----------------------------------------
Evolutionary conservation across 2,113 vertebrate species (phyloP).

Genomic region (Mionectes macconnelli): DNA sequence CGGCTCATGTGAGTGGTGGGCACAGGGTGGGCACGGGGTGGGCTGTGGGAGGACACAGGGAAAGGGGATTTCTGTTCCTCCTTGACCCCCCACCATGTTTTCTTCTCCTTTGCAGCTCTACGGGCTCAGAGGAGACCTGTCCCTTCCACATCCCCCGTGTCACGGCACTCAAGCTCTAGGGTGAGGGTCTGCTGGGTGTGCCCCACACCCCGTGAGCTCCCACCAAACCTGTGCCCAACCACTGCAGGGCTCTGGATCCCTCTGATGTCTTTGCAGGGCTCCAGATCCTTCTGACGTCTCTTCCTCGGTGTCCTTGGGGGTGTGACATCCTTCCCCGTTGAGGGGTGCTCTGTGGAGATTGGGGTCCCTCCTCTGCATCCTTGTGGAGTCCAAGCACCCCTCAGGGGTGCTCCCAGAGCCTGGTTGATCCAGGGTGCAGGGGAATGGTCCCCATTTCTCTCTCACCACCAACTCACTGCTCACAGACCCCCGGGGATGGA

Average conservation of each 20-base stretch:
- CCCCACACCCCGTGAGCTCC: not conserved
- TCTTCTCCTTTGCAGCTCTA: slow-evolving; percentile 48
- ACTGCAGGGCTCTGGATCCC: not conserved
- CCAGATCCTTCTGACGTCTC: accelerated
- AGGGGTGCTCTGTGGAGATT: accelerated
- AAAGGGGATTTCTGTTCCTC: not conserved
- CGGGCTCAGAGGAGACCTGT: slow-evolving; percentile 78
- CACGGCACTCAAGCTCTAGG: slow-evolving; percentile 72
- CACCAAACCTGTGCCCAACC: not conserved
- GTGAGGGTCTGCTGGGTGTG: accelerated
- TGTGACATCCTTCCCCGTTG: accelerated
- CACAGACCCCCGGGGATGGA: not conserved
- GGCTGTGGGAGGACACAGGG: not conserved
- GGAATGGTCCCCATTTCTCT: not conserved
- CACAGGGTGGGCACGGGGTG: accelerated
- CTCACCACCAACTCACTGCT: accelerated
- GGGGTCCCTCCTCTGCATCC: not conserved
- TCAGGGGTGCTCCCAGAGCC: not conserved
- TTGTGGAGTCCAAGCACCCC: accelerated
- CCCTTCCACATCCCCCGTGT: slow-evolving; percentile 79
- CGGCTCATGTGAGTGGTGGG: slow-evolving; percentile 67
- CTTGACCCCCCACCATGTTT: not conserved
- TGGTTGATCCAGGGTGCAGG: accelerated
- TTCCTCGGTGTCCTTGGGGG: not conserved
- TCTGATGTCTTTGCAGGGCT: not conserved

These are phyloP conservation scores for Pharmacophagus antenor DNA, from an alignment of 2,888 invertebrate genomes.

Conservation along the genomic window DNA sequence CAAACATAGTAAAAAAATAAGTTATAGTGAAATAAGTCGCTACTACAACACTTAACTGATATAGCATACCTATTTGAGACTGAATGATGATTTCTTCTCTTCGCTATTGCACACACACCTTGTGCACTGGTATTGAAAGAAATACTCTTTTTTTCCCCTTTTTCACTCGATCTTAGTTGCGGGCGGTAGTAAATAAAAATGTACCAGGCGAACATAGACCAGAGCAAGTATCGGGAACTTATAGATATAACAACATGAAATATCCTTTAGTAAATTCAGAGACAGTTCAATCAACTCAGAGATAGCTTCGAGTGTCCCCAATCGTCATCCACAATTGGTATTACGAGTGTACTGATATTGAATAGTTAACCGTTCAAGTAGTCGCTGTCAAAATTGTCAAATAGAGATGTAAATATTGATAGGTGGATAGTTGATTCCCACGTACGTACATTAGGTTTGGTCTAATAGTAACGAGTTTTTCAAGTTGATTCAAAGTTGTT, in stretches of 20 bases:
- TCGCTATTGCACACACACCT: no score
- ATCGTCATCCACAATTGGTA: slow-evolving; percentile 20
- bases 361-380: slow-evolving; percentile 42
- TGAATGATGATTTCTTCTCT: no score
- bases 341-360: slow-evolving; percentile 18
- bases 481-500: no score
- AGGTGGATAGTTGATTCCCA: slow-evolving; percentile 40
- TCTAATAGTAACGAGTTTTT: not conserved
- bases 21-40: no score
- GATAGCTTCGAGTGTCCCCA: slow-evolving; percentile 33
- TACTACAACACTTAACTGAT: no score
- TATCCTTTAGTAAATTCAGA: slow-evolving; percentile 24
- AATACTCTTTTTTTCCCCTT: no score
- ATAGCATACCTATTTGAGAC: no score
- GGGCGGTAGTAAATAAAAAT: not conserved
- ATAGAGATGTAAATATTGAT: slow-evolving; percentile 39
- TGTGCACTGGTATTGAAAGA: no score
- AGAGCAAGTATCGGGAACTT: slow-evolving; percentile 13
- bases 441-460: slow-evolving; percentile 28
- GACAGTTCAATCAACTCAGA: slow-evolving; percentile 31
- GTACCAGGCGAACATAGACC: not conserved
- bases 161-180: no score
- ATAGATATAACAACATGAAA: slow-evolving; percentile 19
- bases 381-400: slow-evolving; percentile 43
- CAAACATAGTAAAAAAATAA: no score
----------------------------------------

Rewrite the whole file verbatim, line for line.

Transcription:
Evolutionary conservation across 2,113 vertebrate species (phyloP).

Genomic region (Mionectes macconnelli): DNA sequence CGGCTCATGTGAGTGGTGGGCACAGGGTGGGCACGGGGTGGGCTGTGGGAGGACACAGGGAAAGGGGATTTCTGTTCCTCCTTGACCCCCCACCATGTTTTCTTCTCCTTTGCAGCTCTACGGGCTCAGAGGAGACCTGTCCCTTCCACATCCCCCGTGTCACGGCACTCAAGCTCTAGGGTGAGGGTCTGCTGGGTGTGCCCCACACCCCGTGAGCTCCCACCAAACCTGTGCCCAACCACTGCAGGGCTCTGGATCCCTCTGATGTCTTTGCAGGGCTCCAGATCCTTCTGACGTCTCTTCCTCGGTGTCCTTGGGGGTGTGACATCCTTCCCCGTTGAGGGGTGCTCTGTGGAGATTGGGGTCCCTCCTCTGCATCCTTGTGGAGTCCAAGCACCCCTCAGGGGTGCTCCCAGAGCCTGGTTGATCCAGGGTGCAGGGGAATGGTCCCCATTTCTCTCTCACCACCAACTCACTGCTCACAGACCCCCGGGGATGGA

Average conservation of each 20-base stretch:
- CCCCACACCCCGTGAGCTCC: not conserved
- TCTTCTCCTTTGCAGCTCTA: slow-evolving; percentile 48
- ACTGCAGGGCTCTGGATCCC: not conserved
- CCAGATCCTTCTGACGTCTC: accelerated
- AGGGGTGCTCTGTGGAGATT: accelerated
- AAAGGGGATTTCTGTTCCTC: not conserved
- CGGGCTCAGAGGAGACCTGT: slow-evolving; percentile 78
- CACGGCACTCAAGCTCTAGG: slow-evolving; percentile 72
- CACCAAACCTGTGCCCAACC: not conserved
- GTGAGGGTCTGCTGGGTGTG: accelerated
- TGTGACATCCTTCCCCGTTG: accelerated
- CACAGACCCCCGGGGATGGA: not conserved
- GGCTGTGGGAGGACACAGGG: not conserved
- GGAATGGTCCCCATTTCTCT: not conserved
- CACAGGGTGGGCACGGGGTG: accelerated
- CTCACCACCAACTCACTGCT: accelerated
- GGGGTCCCTCCTCTGCATCC: not conserved
- TCAGGGGTGCTCCCAGAGCC: not conserved
- TTGTGGAGTCCAAGCACCCC: accelerated
- CCCTTCCACATCCCCCGTGT: slow-evolving; percentile 79
- CGGCTCATGTGAGTGGTGGG: slow-evolving; percentile 67
- CTTGACCCCCCACCATGTTT: not conserved
- TGGTTGATCCAGGGTGCAGG: accelerated
- TTCCTCGGTGTCCTTGGGGG: not conserved
- TCTGATGTCTTTGCAGGGCT: not conserved

These are phyloP conservation scores for Pharmacophagus antenor DNA, from an alignment of 2,888 invertebrate genomes.

Conservation along the genomic window DNA sequence CAAACATAGTAAAAAAATAAGTTATAGTGAAATAAGTCGCTACTACAACACTTAACTGATATAGCATACCTATTTGAGACTGAATGATGATTTCTTCTCTTCGCTATTGCACACACACCTTGTGCACTGGTATTGAAAGAAATACTCTTTTTTTCCCCTTTTTCACTCGATCTTAGTTGCGGGCGGTAGTAAATAAAAATGTACCAGGCGAACATAGACCAGAGCAAGTATCGGGAACTTATAGATATAACAACATGAAATATCCTTTAGTAAATTCAGAGACAGTTCAATCAACTCAGAGATAGCTTCGAGTGTCCCCAATCGTCATCCACAATTGGTATTACGAGTGTACTGATATTGAATAGTTAACCGTTCAAGTAGTCGCTGTCAAAATTGTCAAATAGAGATGTAAATATTGATAGGTGGATAGTTGATTCCCACGTACGTACATTAGGTTTGGTCTAATAGTAACGAGTTTTTCAAGTTGATTCAAAGTTGTT, in stretches of 20 bases:
- TCGCTATTGCACACACACCT: no score
- ATCGTCATCCACAATTGGTA: slow-evolving; percentile 20
- bases 361-380: slow-evolving; percentile 42
- TGAATGATGATTTCTTCTCT: no score
- bases 341-360: slow-evolving; percentile 18
- bases 481-500: no score
- AGGTGGATAGTTGATTCCCA: slow-evolving; percentile 40
- TCTAATAGTAACGAGTTTTT: not conserved
- bases 21-40: no score
- GATAGCTTCGAGTGTCCCCA: slow-evolving; percentile 33
- TACTACAACACTTAACTGAT: no score
- TATCCTTTAGTAAATTCAGA: slow-evolving; percentile 24
- AATACTCTTTTTTTCCCCTT: no score
- ATAGCATACCTATTTGAGAC: no score
- GGGCGGTAGTAAATAAAAAT: not conserved
- ATAGAGATGTAAATATTGAT: slow-evolving; percentile 39
- TGTGCACTGGTATTGAAAGA: no score
- AGAGCAAGTATCGGGAACTT: slow-evolving; percentile 13
- bases 441-460: slow-evolving; percentile 28
- GACAGTTCAATCAACTCAGA: slow-evolving; percentile 31
- GTACCAGGCGAACATAGACC: not conserved
- bases 161-180: no score
- ATAGATATAACAACATGAAA: slow-evolving; percentile 19
- bases 381-400: slow-evolving; percentile 43
- CAAACATAGTAAAAAAATAA: no score